Windows on the War at the Art Institute of Chicago
When our national focus turns to the physical world of bombs, rations, and death, you’d think that graphic’s ephemerality would be considered useless, but this is almost never the case. It’s a perverse truth that here is almost always a spike in creative output during times of oppression and war. With each side attempting to gain the upper hand through agitating propaganda, the spin and disinformation that accompany unrest is an irresistible subject filled with grisly depictions and earth shattering revelations of the daily devastation of war. It’s one part emotional punch and one part history lesson.
The Art Institute of Chicago has two concurrent exhibitions that reveal just how extensive this phenomenon is. Windows on the War: Soviet TASS Posters at Home and Abroad, 1941-1945 is an extensive review of the official propaganda published by TASS News Agency. Belligerent Encounters: Graphic Chronicles of War and Revolution is a collection of work from various printmakers that lived through wartime and whose work reflected their experiences with the true and ugly nature of war. (Belligerent Encounters will be reviewed on Printeresting tomorrow. Look for it!).
Windows on the War is an overdue look at the TASS window output. These full color images were painted directly onto sheets of paper through stencils. They were created in large editions and primarily distributed across the Soviet Union to spread the official war news. The images were created by an artist, the colors stripped into stencils, and then each layer was painted onto as many sheets of paper as it took to make the poster (up to 18). Smaller sized lithographs were printed sometimes in conjunction with the stenciled window posters.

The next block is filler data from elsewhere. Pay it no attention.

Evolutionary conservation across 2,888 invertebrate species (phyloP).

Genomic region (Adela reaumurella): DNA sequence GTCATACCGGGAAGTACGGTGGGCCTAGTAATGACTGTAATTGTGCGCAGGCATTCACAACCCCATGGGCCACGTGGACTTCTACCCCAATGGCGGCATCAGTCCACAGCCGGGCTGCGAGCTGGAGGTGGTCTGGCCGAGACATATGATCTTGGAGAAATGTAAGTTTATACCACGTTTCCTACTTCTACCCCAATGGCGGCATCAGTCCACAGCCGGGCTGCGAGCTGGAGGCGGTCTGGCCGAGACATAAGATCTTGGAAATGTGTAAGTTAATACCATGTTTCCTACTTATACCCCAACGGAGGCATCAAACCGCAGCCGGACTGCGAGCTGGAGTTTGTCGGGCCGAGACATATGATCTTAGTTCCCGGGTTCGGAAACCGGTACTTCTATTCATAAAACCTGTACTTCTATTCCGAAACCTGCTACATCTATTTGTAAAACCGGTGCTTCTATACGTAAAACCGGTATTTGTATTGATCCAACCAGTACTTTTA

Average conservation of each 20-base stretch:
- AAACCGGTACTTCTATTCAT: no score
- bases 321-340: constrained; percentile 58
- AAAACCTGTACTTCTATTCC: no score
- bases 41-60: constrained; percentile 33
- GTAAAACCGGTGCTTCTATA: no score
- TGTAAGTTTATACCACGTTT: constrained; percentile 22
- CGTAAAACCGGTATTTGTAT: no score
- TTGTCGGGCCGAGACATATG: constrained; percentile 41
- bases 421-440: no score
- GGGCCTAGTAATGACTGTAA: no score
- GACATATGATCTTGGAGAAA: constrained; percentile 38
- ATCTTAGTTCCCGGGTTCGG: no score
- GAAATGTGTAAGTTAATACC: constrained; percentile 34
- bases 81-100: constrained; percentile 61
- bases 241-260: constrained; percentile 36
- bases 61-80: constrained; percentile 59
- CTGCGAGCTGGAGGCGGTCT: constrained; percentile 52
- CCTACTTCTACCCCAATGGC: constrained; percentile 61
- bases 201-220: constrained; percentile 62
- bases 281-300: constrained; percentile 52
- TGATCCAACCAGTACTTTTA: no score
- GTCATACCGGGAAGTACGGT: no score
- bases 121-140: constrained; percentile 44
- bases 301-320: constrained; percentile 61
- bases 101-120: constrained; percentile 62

You get the feeling that these posters were made by printmakers who didn’t have access to the tools needed to create such large prints. This would be partially true. There was talk about transitioning to silk screen or lithography (both were used at times). The realities of being in wartime and the need to produce such large editions (more than 690,000 posters and 1415 separate designs were printed in all) in such a short period of time was the mother of invention. The stenciled posters are more than impressive despite their humble beginnings. They are shockingly delicate and contain such deep layers of color (up to 60 stencils on a single image) that these printers may have fallen in love with the stencil as a medium.
The conditions that these posters were made under were certainly bleak. When the printmakers ran out of their turpentine they had to start experimenting with bedbug pesticides in order to finish their work. Of course, this made the workers sick, so they had to find more of their regular solvents.